“Inflation is likely to take longer to return to our price stability goal than previously expected,” Powell said at a March news conference. “We’ll deal with what comes, whether it’s better or worse.”
There are mounting concerns that interest rates could rise even higher, as coronavirus outbreaks in China and the war in Ukraine place further strain on global supply chains.
Meanwhile, higher prices on gas and food are eating into families’ budgets, faster than wages are rising. Food banks around the country are reporting higher demand, and some fear the student loan moratorium, which is set to expire May 1, will add new strain for millions of households.
The cloudy outlook could further complicate the labor market recovery, which has already been highly unequal. The unemployment rates for Black and Hispanic workers, for example, remain stubbornly above national levels, at 6.2 percent and 4.2 percent, respectively.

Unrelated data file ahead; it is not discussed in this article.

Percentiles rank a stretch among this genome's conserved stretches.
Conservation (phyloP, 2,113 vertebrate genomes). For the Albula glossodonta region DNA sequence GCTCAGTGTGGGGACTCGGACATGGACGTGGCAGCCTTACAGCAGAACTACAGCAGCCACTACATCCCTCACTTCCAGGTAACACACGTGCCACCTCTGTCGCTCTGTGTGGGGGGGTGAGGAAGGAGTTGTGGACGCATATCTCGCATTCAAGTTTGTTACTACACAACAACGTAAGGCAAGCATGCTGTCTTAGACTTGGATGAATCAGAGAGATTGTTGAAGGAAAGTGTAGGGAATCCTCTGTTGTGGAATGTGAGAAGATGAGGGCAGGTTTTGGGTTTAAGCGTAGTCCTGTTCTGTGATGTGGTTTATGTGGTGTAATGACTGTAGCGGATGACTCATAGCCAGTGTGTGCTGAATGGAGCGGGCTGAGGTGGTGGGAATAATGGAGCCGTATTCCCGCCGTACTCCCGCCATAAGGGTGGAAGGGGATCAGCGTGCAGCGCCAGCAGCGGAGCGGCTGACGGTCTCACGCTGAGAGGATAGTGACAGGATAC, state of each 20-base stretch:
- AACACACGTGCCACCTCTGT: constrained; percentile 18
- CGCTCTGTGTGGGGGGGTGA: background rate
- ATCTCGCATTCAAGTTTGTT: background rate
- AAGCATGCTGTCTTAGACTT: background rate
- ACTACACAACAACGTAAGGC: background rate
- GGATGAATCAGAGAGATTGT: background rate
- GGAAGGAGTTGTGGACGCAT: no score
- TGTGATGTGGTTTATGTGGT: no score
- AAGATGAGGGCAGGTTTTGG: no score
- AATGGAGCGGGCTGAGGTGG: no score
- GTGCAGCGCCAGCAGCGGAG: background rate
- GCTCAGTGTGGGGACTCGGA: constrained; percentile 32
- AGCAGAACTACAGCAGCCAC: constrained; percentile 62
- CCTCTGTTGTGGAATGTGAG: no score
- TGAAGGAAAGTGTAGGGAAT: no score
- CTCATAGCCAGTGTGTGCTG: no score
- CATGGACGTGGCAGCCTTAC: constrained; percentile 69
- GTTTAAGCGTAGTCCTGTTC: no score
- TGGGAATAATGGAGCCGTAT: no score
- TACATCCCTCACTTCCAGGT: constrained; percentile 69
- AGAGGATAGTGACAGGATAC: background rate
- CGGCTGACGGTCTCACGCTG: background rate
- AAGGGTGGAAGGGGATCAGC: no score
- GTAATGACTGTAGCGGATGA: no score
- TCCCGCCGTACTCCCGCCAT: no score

The overall trajectory of the labor market also depends on whether people who quit during the pandemic — either as part of early retirement or to care for family members — decide to return to work.
“Quite frankly, too many people have fallen out of the workforce or are underemployed, working in jobs below their skill levels,” said Oates of WorkingNation. “How do we dig down and get to women of color and Black men and older workers who are still being left out of a thriving economy?”
Adil Erradi recently landed a job at a lawn care company in Waukegan, Ill., after about two months of searching. Demand is so high, he said, that he’s already worked more than 120 hours in two weeks.
“There’s been a big hiring surge, but we’re still short-staffed,” the 23-year-old said. “Things are only going to ratchet up as the weather gets nicer.”